Gabrielle Adams is an assistant professor of organizational behavior at London Business School. Her research interests include morality and ethical behavior, as well as human behavior.
In reference to “The Gifts We Keep On Giving,” the research article in Psychological Science:
What sparked your interest to study psychology and human behavior?
As an undergraduate, I first decided to major in Philosophy because I wanted to ask questions about fundamental problems. When I took Thane Pittman’s social psychology course at Colby College, I realized that I could also come up with some answers to these questions by conducting empirical tests of the ideas I had about human behavior. I was delighted to learn that I could make a career out of thinking about how people behave!
In my research, I focus on prosocial behavior (behavior that benefits or helps others) as well as unethical behavior (that harms or hurts others). Gift giving, to me, is an example of a prosocial tradition that is ubiquitous and culturally universal, and reinforces social ties between people.
Does the particular occasion make a difference in the giver or receiver’s attitude (i.e., a birthday gift vs. a hostess gift)?
We find that givers are less offended by regifting than regifters think they would be. One thing I like about these studies is that we find support for this hypothesis across several occasions, including birthdays and graduations. I think receivers are generally grateful for gifts and feel obligated to honor the givers’ wishes by not giving the gift to someone else, regardless of why they received it. Ultimately, regifters’ beliefs about how offended the giver will feel don’t seem to vary across occasion.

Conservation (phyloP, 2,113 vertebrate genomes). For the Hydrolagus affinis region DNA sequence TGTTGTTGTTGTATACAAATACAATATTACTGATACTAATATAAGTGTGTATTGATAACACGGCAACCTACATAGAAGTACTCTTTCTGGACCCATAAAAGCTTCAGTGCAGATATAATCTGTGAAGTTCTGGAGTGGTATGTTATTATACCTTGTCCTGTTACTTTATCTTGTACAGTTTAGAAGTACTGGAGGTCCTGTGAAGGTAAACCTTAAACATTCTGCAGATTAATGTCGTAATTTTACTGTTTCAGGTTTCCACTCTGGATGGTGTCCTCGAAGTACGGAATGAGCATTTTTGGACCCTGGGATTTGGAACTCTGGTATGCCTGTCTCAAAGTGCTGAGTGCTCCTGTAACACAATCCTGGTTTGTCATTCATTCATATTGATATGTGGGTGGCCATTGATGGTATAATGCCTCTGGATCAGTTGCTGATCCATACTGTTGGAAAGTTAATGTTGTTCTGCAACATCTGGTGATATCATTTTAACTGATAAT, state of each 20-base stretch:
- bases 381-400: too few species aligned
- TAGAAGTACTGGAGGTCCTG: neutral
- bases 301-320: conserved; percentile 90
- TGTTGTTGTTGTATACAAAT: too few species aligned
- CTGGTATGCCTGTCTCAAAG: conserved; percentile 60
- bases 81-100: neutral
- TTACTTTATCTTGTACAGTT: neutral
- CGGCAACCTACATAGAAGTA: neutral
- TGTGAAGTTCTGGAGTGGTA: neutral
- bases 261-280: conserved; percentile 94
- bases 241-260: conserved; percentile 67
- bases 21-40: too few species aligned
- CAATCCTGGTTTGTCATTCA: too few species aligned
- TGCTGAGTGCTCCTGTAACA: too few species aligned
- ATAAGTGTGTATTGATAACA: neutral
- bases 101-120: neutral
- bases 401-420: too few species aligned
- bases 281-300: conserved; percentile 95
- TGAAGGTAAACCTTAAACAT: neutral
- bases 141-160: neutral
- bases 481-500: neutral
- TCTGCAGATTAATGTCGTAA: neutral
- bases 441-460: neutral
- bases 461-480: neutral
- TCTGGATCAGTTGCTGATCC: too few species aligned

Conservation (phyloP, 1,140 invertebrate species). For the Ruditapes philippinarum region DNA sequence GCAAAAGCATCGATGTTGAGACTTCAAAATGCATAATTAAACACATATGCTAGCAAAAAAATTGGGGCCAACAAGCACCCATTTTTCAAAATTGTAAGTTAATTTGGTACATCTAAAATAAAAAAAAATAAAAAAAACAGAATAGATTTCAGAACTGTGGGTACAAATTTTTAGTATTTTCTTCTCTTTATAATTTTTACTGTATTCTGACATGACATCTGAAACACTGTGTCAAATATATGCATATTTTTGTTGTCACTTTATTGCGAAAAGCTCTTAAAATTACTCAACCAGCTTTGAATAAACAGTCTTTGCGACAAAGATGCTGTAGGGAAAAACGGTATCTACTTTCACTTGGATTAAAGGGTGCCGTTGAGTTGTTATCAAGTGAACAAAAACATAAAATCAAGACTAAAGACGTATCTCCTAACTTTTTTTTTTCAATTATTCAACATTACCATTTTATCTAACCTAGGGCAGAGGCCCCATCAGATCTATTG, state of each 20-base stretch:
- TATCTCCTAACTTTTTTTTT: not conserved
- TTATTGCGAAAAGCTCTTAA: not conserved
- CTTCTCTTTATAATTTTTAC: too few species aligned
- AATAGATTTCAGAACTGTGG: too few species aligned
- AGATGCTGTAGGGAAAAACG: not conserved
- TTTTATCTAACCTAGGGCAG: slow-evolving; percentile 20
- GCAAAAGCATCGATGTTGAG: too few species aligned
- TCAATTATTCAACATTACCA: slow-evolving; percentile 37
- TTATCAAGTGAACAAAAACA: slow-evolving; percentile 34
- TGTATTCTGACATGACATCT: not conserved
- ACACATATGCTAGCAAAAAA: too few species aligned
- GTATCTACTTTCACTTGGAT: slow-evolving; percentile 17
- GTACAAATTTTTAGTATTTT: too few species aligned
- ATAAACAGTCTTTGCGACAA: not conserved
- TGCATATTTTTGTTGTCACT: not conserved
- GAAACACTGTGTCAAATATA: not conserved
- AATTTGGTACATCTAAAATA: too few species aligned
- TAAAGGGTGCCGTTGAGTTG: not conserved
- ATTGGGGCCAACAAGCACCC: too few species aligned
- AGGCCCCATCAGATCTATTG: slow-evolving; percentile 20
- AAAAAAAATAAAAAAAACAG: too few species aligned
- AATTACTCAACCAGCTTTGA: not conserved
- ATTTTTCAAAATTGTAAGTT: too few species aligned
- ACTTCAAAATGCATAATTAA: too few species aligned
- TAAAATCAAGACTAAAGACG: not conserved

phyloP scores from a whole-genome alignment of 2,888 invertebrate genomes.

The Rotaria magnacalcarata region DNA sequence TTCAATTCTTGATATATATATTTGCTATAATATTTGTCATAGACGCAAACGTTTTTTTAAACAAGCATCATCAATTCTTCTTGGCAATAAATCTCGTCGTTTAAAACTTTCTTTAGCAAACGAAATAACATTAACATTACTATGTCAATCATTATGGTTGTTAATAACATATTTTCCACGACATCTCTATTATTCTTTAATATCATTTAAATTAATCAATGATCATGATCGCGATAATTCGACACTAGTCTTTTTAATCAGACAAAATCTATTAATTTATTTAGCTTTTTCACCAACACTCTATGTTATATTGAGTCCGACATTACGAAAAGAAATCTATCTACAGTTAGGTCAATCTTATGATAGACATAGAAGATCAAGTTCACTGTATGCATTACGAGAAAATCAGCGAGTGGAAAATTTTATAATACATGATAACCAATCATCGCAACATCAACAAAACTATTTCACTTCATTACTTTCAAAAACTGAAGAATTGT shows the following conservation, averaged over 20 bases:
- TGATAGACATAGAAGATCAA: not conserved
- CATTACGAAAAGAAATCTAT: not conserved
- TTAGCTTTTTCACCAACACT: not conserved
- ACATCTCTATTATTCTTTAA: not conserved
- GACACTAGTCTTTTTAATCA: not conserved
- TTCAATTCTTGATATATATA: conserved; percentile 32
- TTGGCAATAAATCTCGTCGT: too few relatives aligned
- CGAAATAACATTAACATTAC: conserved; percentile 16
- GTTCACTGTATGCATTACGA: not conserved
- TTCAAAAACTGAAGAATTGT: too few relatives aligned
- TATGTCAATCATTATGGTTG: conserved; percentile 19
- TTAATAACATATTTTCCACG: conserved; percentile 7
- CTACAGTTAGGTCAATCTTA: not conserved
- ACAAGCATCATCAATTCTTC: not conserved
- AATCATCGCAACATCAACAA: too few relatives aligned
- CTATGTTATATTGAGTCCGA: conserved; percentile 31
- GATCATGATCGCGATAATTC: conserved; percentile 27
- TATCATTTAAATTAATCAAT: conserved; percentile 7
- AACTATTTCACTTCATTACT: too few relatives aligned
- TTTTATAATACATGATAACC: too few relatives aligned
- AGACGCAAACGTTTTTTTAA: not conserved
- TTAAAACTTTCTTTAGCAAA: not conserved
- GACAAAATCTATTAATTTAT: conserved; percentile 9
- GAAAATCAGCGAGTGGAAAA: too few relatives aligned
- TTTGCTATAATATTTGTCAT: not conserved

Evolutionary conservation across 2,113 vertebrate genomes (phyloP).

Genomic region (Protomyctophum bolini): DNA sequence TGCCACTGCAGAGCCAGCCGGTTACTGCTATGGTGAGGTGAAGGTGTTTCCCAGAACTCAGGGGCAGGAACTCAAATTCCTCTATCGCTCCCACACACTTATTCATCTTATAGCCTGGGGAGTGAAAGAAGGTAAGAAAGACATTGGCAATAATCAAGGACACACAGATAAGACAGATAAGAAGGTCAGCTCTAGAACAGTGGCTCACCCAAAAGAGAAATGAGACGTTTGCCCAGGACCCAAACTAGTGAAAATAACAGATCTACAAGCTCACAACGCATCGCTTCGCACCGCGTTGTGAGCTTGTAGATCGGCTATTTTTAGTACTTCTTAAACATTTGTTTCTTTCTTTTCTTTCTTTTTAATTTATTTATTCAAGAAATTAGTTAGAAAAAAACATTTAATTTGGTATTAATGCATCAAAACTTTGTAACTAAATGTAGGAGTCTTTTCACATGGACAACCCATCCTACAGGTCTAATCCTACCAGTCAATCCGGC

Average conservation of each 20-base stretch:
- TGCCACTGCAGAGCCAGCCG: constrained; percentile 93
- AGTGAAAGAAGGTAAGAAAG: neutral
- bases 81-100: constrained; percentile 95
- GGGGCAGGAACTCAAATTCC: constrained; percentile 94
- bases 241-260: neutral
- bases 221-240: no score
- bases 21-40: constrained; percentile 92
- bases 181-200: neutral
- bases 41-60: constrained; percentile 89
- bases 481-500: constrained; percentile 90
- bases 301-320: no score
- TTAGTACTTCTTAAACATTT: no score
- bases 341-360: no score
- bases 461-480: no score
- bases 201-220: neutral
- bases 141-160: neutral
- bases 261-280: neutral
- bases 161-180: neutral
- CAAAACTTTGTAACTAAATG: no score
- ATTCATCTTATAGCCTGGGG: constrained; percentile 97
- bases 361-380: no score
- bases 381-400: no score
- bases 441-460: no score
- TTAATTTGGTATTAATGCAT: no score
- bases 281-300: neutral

Do the receivers’ opinions of the gift have an influence on whether or not they regift it to someone else?
We looked at both classically “bad” gifts (e.g., a magazine for retired people, a DVD about the life of Mandy Moore, and a weight-loss cookbook) and gifts that people would actually like to receive (a wristwatch, a gift card, an iPod shuffle). Although I suspect that people are more likely to regift gifts that they have received and do not like, our studies show that across both good and bad gifts, regifters think givers will be more offended by regifting than givers actually report feeling.
Are people more accepting of a gift if they don’t know that it has been regifted? Or does it not make a difference to the receiver? Do the receivers’ opinions of the gift vary based on whether they thought the gift they received had been regifted?
Because we focus on givers’ and regifters’ beliefs about the offensiveness of regifting, we don’t test the “ultimate” receivers’ perspective in these studies; we only look at the perspective of the giver versus the regifter. If I were to guess, I would say that regifters should not try to hide the fact that they are regifting, and instead should emphasize that the reason they are regifting is because they think it is better suited to the receiver than it was to them.
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